- In total, the industry generated approximately $292 million in revenues in 2011, and contributed more than $300 million in GDP to the Canadian economy
- Artists generated another $79.4 million in revenues
- In total, the industry had a GDP impact of $8.2 million per $10 million of industry revenue, meaning that for every $10 million of revenue generated, the independent music industry added $8.2 million to the Canadian economy
- As a whole, the industry generated an average $1.22 return in taxes for every $1.00 in support from the federal and provincial governments
- Almost half of the music firms in Canada - 46% -- are sole proprietorships
- More than 13,400 Canadians are employed in the industry, 67% of which are artists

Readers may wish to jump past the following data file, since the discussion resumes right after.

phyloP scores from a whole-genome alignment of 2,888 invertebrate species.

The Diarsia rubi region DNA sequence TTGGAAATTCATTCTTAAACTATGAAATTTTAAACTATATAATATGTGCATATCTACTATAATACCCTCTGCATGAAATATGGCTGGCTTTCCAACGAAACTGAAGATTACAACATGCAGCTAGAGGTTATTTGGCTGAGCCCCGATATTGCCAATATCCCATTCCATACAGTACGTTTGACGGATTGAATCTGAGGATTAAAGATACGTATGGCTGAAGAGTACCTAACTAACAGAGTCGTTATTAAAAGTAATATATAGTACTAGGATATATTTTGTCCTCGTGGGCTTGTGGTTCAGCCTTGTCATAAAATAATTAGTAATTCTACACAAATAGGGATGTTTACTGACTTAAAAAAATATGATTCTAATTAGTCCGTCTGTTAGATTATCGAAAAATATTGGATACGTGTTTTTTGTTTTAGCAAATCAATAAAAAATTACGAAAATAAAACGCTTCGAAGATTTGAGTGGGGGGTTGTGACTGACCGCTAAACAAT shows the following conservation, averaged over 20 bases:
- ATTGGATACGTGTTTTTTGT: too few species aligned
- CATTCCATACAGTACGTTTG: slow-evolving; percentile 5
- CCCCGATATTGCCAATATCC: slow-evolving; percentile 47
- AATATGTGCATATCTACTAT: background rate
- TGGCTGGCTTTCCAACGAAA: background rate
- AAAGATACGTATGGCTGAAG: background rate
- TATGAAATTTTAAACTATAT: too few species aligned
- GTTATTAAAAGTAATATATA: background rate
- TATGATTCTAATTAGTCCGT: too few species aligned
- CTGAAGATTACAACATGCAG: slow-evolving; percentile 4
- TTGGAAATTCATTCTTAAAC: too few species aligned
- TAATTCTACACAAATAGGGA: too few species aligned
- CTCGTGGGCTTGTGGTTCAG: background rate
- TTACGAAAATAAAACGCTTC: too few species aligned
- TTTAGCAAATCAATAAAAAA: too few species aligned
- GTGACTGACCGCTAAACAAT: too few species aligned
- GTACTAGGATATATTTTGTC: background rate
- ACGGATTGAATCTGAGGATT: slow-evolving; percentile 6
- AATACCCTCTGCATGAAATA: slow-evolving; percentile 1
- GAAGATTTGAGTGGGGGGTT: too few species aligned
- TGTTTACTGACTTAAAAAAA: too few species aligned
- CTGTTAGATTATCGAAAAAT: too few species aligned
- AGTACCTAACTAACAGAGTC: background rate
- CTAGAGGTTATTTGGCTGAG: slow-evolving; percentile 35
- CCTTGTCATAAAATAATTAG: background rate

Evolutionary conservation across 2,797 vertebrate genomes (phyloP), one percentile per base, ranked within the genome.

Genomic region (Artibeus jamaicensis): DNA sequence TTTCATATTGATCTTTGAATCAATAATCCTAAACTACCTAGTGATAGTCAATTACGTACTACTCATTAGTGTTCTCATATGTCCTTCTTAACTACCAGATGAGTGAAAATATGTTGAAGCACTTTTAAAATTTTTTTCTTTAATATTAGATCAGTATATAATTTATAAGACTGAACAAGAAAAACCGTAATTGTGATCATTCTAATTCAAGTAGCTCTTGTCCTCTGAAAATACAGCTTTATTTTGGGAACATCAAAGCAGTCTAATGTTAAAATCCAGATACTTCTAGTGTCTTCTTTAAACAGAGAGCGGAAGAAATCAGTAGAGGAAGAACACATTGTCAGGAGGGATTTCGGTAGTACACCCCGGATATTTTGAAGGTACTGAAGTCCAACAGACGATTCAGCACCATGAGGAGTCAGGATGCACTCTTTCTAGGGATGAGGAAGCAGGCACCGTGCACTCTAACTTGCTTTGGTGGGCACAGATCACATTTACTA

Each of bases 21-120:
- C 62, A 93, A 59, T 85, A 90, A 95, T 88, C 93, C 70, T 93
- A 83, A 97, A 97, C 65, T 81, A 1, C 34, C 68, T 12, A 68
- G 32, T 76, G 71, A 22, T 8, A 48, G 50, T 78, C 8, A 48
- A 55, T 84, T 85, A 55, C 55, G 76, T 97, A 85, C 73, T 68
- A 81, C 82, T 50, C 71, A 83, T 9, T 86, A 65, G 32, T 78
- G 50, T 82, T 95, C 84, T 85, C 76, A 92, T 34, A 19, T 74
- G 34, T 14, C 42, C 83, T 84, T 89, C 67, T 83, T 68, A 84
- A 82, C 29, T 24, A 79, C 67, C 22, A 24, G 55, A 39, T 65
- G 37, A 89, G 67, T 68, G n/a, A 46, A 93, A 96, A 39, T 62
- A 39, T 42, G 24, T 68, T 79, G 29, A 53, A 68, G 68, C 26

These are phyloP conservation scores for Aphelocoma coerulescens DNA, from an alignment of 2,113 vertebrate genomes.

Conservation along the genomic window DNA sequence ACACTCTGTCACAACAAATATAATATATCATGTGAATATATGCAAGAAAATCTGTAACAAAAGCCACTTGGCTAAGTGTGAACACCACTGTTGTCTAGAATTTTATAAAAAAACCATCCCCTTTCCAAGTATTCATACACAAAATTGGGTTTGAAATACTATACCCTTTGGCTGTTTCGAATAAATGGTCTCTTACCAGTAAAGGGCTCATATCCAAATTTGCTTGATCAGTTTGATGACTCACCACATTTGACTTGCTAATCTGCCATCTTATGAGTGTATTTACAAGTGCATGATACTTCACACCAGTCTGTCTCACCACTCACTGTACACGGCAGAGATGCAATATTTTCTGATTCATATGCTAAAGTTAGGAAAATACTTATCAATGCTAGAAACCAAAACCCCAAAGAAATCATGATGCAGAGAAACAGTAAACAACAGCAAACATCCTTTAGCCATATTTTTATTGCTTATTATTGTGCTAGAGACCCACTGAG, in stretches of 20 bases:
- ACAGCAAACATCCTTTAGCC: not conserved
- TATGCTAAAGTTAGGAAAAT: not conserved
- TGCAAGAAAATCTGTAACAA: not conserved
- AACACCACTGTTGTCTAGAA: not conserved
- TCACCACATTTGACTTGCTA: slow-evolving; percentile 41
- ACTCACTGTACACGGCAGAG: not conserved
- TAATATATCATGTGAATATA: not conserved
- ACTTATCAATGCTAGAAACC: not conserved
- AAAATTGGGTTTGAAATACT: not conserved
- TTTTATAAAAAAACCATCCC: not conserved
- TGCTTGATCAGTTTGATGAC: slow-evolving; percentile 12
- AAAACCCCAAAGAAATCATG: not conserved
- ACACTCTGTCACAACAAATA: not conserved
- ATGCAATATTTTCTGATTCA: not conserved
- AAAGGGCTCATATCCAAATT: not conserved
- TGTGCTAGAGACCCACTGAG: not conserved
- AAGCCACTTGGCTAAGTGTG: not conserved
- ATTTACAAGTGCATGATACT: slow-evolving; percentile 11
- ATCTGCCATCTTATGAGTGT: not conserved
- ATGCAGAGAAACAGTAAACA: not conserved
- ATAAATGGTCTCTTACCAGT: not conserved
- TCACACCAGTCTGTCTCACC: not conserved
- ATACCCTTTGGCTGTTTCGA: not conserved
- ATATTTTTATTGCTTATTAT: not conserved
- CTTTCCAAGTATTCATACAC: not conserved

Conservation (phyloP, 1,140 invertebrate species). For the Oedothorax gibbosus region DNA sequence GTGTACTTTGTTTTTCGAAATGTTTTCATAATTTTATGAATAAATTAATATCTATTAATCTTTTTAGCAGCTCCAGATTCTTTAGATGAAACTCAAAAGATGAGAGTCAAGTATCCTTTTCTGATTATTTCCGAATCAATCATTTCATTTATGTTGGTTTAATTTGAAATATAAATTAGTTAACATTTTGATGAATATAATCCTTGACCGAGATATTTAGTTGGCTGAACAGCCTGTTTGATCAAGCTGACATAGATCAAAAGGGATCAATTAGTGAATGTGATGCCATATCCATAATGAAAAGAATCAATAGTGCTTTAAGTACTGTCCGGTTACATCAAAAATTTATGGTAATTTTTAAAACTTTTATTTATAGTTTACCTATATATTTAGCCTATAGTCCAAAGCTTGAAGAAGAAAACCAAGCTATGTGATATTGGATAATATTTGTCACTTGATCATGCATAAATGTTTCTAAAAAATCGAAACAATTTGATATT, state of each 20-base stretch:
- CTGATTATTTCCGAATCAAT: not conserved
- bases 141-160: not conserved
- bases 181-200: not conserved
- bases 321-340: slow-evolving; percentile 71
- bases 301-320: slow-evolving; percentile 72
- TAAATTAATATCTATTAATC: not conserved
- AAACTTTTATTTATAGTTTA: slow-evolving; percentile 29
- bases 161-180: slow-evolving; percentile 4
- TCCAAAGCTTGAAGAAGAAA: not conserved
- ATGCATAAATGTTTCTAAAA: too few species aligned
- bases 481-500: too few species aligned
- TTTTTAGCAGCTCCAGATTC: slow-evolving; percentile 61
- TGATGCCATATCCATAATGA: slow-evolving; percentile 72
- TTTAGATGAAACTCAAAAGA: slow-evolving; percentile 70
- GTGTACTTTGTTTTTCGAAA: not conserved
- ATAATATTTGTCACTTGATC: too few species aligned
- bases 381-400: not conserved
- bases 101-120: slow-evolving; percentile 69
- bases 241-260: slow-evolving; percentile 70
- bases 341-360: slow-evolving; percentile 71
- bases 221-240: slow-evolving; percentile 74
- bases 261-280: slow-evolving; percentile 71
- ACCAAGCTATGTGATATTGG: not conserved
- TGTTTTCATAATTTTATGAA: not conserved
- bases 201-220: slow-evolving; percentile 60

- 60% of the industry earns $50,000 a year or less in gross revenues, while the top 10% earn more than $500,000 annually
- Approximately 73% of these revenues are earned in Canada
- Employees of music companies earned an average $22,250 in wages in 2011
- Individual artists earned an average of $7,228 per year from music-related activities in 2011, though they only spent 29 hours per week pursuing such activities
- 53% of independent music companies are bullish on their future, expecting business to grow by 10% or more
Of Note... The World Creators Summit
The World Creators Summit (formerly known as World Copyright Summit), will take place in Washington DC at the Ronald Reagan Building & International Trade Center on June 4 and 5, 2013 (with an opening cocktail party on June 3 evening).